Disappointment over the PM’s Anantnag speech
Expecting invitation for a dialogue process to resolve the Kashmir problem, both moderate and hardline separatists on Wednesday expressed disappointment over the Prime Minister’s speech at Anantnag, reports Peerzada Ashiq.india Updated: Oct 28, 2009 20:25 IST
Expecting invitation for a dialogue process to resolve the Kashmir problem, both moderate and hardline separatists on Wednesday expressed disappointment over the Prime Minister’s speech at Anantnag.
A separatist leader from the moderate Hurriyat Conference, led by Mirwaiz Umar Farooq, described the speech as “reiteration of stated and traditional position on Kashmir.”
“The Indian Prime Miniater has not come out with anything concrete this time. We expected global pressure to play it role. There is an opinion in international fora that the Kashmir dispute need to be resolved once for all,” said Nayeem Ahmad Khan, chairman of the National Front, a constituent of the moderate Hurriyat.
Khan said Home Minister P Chidambaram’s recent speech was more positive and forthcoming than the Prime Minister’s.
But, Khan has pinned hope on the PM’s visit. “The Prime Minister is here only. We are monitoring it. Maybe tomorrow he has something to say. The visit is not over yet,” said Khan, while stressing that all parties have to move from its traditional stand on the Kashmir to resolve it.
It seems the separatist leaders are expecting something from the PM’s Thursday’s press conference.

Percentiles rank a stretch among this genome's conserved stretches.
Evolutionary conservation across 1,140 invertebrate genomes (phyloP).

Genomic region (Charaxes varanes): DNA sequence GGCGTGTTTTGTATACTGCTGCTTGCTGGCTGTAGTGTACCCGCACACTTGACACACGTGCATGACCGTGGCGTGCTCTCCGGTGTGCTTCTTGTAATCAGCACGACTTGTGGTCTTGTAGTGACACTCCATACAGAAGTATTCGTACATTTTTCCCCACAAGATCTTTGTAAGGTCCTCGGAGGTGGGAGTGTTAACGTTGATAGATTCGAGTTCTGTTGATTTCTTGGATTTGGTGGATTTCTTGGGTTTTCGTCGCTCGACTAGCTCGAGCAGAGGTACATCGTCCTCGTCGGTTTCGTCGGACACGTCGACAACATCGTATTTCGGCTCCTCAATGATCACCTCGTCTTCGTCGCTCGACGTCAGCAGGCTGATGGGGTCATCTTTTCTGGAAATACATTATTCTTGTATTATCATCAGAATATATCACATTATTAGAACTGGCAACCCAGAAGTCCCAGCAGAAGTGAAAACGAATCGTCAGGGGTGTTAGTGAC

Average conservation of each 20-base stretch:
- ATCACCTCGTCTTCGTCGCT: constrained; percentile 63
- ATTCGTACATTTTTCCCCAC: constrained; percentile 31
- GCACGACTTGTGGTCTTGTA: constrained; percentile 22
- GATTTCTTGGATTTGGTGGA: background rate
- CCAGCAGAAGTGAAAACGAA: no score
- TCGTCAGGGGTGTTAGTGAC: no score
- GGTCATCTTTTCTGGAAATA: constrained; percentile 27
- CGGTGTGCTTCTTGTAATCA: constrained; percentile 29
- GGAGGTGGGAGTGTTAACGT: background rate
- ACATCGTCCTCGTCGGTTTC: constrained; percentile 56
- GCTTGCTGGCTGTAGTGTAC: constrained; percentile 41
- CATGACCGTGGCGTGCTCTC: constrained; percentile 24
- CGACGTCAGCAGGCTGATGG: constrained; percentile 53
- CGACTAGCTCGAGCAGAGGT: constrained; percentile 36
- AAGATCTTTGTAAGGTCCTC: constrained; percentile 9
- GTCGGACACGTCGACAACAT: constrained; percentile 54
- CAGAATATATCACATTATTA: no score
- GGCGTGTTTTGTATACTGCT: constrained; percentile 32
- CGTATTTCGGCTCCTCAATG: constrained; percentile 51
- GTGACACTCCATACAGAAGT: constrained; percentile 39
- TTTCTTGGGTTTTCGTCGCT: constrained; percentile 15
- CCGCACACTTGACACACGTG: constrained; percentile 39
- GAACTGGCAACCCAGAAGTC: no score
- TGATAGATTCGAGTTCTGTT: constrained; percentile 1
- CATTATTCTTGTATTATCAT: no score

Jammu and Kashmir Liberation Front chairman Yaeen Malik too preferred not to react to PM’s speech. “We have not formed any opinion yet. Once we have one we will go public about it,” Yaseen told the Hindustan Times.
Prof Abdul Gani Bhat, who heads the Muslim Conference, said the speech was not up to his expectation. “There was no coherent policy on the Kashmir issue in PM’s speech,” said Bhat.
Harline separatist leader Syed Ali Shah Geelani described the PM’s speech as “vindication of his stand.”
“I have been saying he (the PM) has nothing to offer. He vindicated my stand. Had he been serious about it, he would have accepted Kashmir as a dispute. I wonder what talks they talk about?” said Geelani, who has laid pre-conditions before entering into a dialogue with New Delhi. He has been vehemently opposing bilateral talks on the Kashmir and insists “inclusion of Pakistan as a party to the dispute”.